We have much less pollution out here than in the city and more room, at least technically. But most of the land in the countryside is spoken for and used for farming or housing for the most part. The true stuff of life for male Egyptians under the age of about 50 is football (aka, soccer for North Americans) and it is played in any place that it can be played. In the villages along the desert there are football pitches lined up along the edge of the desert that are filled every Friday afternoon. Near my farm, an enterprising individual leveled some land, fenced it and laid out a football pitch that can be rented by the hour. If everyone playing chips in a couple of LE, the cost of a game is minimal for each. There are even lights for a night game. This is going to be a busy place.
I bought a case of white vinegar a few days ago to use in cleaning my lawn sprinklers. We have a lot of calcium in our water and it gums up the valves and outlets. But I love the carton. The brand name is Ganna (heaven, I believe) and it is almost 5% degree vinegar, whatever that is. But even more important it must be new, as it warns us to "Beware tradition"...... or maybe that just means it won't clean my sprinklers?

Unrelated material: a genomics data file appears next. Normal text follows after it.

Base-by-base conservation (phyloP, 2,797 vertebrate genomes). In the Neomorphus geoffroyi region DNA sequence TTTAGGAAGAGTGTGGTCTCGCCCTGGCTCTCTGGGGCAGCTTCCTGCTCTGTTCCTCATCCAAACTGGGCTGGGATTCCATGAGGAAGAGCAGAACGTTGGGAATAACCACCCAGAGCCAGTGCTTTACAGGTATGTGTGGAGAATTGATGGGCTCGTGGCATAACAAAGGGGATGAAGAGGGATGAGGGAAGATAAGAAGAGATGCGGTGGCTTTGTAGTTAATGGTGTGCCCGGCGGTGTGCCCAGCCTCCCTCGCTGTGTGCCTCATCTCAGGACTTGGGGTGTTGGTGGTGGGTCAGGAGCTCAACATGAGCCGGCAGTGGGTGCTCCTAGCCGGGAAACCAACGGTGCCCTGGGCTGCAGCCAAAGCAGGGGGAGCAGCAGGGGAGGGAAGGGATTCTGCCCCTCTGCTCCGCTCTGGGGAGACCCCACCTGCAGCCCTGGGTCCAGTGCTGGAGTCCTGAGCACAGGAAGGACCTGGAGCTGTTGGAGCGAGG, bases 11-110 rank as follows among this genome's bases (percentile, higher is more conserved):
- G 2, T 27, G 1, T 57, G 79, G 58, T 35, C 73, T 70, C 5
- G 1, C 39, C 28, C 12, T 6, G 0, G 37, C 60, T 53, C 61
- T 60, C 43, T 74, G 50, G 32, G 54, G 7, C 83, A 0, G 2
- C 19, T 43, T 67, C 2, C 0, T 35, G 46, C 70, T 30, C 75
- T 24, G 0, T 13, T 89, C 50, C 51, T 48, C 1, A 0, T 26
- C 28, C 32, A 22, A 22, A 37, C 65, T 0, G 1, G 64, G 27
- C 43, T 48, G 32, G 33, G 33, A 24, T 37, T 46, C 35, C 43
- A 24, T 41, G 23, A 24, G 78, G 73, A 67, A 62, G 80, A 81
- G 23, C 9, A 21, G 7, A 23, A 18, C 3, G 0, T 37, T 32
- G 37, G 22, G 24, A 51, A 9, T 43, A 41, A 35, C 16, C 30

A mother crow was feeding her baby on top of the hay pile. Mom had to go find more food and the baby decided to ask a passerby for a meal. She's lucky that she found Buffy who is a sucker for any kind of baby.
My housekeeper's son is figuring out walking but he wants to move faster than he can reasonably do so on his own. One of the villagers took some old nails and scrap wood and made this tricycle walker for him that he pushes around the garden. He still falls over but it's sort of slow motion.
My housekeeper's son was playing in the garden this afternoon and I noticed that four of the dogs had lined up next to each other and were watching him carefully. I couldn't resist the photo, but my moving over to take it did distract his oldest watcher at the left end.
One of the things about the crowded Nile Valley is that there are so few places for leisure activities. Of course, leisure for the boys and men is football (soccer to North Americans) and for this you need a football field. These players are from the village of Abu Sir which is to the left of the photograph. Every Friday they gather on the edge of the desert and have a complete football league that plays in impromptu pitches. In our little village, a clever land owner has built a football pitch complete with light poles on a piece of empty land. He will rent it out to people wanting to play by the hour, about LE 50 per hour which works out to be only about LE 2.5 per player for people wanting to play a game.
I came to Egypt as the wife of an Egyptian/Canadian businessman and the mother of our children in the late 80's. My husband is no longer with us, the children are pursuing careers abroad, but Egypt is still my home, albeit, a rural rather than urban one. You can reach me at msgabbani at gmail.com